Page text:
A key feature of the Internet's architecture and the DNS is decentralization. For instance, the DNS is distributed among many nameservers, another example is the anycasting of root servers. Decentralization of critical Internet resources increases robustness of the entire system, protecting it from intentional and unintentional attacks. Having multiple, coequal RKOs makes the DNSSEC architecture more resilient against temporary outages that might be suffered by a single RKO. Resolver operators could use any number of available RKO trust anchors to validate RZF contents depending on their desired level of assurance. Distribution of control over the RZF KSK among multiple entities is desirable from the viewpoint of a decentralized Internet.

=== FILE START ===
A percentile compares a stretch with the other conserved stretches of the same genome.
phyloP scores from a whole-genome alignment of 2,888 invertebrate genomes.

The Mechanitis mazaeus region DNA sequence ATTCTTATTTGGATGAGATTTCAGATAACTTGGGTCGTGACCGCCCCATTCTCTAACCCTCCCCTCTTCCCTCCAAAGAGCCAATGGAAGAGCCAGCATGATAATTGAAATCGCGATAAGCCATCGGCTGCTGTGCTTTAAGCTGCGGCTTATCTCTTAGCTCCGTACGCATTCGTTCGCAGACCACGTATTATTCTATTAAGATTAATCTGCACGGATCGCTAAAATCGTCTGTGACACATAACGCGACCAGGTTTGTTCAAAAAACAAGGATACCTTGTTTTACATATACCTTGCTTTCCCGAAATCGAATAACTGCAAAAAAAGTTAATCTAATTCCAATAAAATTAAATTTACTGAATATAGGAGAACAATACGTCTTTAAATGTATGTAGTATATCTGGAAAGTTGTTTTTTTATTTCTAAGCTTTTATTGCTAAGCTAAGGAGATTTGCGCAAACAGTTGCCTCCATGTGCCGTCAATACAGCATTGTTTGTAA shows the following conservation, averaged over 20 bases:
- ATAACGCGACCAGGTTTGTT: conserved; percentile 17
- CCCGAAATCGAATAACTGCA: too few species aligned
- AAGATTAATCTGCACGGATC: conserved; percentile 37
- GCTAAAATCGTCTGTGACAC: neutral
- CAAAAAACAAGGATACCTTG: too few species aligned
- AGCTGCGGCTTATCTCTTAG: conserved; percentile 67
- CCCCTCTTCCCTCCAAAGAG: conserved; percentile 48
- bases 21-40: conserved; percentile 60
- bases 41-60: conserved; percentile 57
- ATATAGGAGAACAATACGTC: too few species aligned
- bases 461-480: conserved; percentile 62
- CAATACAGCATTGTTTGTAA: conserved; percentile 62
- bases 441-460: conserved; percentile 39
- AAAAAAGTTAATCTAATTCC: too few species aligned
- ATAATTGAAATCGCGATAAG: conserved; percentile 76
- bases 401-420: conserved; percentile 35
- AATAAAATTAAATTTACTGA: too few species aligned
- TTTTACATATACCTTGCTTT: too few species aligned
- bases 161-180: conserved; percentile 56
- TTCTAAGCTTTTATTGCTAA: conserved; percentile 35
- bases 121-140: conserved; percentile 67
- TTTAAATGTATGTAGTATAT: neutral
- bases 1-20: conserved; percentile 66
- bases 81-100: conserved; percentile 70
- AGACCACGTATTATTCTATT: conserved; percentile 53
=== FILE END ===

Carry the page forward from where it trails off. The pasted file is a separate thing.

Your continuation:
Liability is a powerful negative incentive which could easily prevent organizations from signing the root. By involving multiple RKOs in the root signing process, potential liability associated with providing a signed RZF could be diffused. It could increase the variety of contracting arrangements between RKOs, the RZM and those relying on stable operation of a secure root. It is unknown in the proposed system what legal relationships may develop between RKOs, nameserver and resolver operators and under what jurisdiction these relationship may fall. Given the unique position held by RKOs as “root authorities,” it may be necessary for them to gain international status to limit their liability. For example, just as common carriers in the US have limited liability, other governments and transnational organizations (e.g., the ITU) have also placed limitations of liability on specific telecommunications services. Another approach to consider may be the development of a safe harbor for RKOs. Safe harbors have been used in other Internet governance issues (e.g., EU-US data protection and the Communications Decency Act), where an actors liability is made conditional only upon the non-compliance with some private rule regime.